But when I signed a contract with the Mutual Broadcasting System in the summer of 1978 I went to the Chicago convention of the National Association of Broadcasters. Mutual wanted to announce my upcoming series of commentary broadcasts there, to attract the maximum press attention. On August 20 I held a press conference and talked about what I hoped to accomplish with The View from Here on Mutual. About thirty reporters and six or seven television cameras were there, among them CBS Television news.
A print journalist asked me if it was true that I’d tried to get Dan Rather fired back in 1971. So I settled back and fully told the story of Salant’s joining us at breakfast and of his question and my answer. I said I had not tried to get Rather fired; I felt then and had always felt that CBS had an absolute right to post anyone it wanted at the White House. But I also had a right to my opinion about the competence of the person the network chose. So when Salant asked me, I told him: his man Rather was slanted or lazy. Then I finished by telling about Rather’s sudden but brief diligence after my talk with Salant.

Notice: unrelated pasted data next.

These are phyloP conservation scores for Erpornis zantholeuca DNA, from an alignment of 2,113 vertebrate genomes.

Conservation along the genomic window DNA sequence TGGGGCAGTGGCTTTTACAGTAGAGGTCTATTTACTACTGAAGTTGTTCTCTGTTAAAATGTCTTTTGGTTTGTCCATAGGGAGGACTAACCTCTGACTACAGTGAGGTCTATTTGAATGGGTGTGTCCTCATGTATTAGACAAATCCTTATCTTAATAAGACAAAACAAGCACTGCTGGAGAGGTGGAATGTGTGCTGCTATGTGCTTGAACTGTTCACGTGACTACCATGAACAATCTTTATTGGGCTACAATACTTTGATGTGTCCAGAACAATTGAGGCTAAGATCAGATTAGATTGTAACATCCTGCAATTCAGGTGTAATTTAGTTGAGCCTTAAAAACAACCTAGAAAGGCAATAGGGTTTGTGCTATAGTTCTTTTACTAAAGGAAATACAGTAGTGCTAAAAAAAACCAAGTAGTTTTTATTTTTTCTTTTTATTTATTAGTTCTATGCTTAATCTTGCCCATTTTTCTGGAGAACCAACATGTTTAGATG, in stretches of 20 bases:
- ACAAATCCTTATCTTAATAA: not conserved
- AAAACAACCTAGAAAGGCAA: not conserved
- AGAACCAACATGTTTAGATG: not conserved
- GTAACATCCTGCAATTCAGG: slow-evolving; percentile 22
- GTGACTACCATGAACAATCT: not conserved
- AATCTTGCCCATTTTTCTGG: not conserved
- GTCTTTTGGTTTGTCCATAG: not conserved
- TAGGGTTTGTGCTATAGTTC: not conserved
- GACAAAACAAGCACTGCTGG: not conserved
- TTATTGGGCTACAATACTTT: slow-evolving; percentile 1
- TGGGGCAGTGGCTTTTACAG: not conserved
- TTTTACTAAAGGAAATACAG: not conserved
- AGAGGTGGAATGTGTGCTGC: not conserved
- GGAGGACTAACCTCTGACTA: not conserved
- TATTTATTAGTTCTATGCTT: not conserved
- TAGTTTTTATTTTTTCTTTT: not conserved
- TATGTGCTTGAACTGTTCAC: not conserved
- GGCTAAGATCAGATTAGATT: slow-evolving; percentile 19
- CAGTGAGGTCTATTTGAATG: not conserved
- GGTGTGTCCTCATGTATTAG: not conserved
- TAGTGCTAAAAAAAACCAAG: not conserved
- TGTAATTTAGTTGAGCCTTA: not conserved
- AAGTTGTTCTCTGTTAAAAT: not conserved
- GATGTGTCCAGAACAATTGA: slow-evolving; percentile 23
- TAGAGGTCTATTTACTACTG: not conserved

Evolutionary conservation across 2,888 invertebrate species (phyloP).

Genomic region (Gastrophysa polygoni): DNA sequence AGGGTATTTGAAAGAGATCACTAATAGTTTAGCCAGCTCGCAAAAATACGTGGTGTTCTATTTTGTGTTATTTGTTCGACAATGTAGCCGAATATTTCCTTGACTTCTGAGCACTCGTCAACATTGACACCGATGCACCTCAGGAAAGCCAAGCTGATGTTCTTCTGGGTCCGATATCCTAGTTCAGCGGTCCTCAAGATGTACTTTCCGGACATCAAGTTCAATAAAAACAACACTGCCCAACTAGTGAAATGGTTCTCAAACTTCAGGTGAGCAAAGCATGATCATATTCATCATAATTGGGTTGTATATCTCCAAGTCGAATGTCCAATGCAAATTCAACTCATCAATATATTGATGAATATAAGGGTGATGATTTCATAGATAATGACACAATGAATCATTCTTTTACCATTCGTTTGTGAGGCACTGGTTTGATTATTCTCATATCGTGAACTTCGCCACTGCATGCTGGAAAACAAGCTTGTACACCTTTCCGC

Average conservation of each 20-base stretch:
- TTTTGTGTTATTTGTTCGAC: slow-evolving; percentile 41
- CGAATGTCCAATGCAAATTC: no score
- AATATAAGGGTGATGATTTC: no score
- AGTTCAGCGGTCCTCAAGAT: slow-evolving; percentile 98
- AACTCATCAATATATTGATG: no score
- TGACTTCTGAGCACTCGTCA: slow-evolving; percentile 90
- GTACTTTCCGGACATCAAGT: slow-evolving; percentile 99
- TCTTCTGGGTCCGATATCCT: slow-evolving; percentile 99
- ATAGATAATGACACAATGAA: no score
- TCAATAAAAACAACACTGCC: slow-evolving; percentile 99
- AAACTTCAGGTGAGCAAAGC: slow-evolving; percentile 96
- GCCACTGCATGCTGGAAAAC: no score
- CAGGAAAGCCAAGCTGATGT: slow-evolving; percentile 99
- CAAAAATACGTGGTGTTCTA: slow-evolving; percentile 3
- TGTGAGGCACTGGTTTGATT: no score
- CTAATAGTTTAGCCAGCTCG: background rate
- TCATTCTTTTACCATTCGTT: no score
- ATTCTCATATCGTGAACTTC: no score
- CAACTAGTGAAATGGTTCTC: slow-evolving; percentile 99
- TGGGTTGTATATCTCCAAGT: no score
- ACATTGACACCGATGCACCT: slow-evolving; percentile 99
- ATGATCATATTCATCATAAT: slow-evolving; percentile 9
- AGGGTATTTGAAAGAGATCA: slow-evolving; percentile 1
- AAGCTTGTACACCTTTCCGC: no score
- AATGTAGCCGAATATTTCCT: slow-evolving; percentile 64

At the end of the press conference several reporters came up to the table with follow-up questions. Finally, one of them leaned over and said quietly: “I’m from CBS Television [the reporter gave me his name]. I’ve worked with Rather for years. You’re right. He’s just plain lazy.”
The questions and my answers at the press conference were carried widely. Some were about Nixon, some about the press and my new radio series; and some, of course, were about my opinion that as a White House correspondent, Dan Rather was lazy.
During this time &emdash; in fact, for two and a half years after my releaseI was on parole. At first this meant that every time I left Santa Fe I had to obtain the permission of Norman Mugleston, my parole officer. And every time I returned home from a trip I was required to call him to check in.
When I returned from Chicago I was told to come and see my parol officer for a talk. This was the first and only time I had been called on the carpet as a parolee.
“I don’t know any other way to tell you,” Mugleston began, “except to give it to you straight out.”
I couldn’t imagine what he was leading up to, but he was more troubled than I had seen him before. “You had a press conference in Chicago three days ago.”
“Yes,” I said.
“Evidently it was very controversial.” Mugleston leafed through some notes, then looked up at me.
“No, not really,” I said.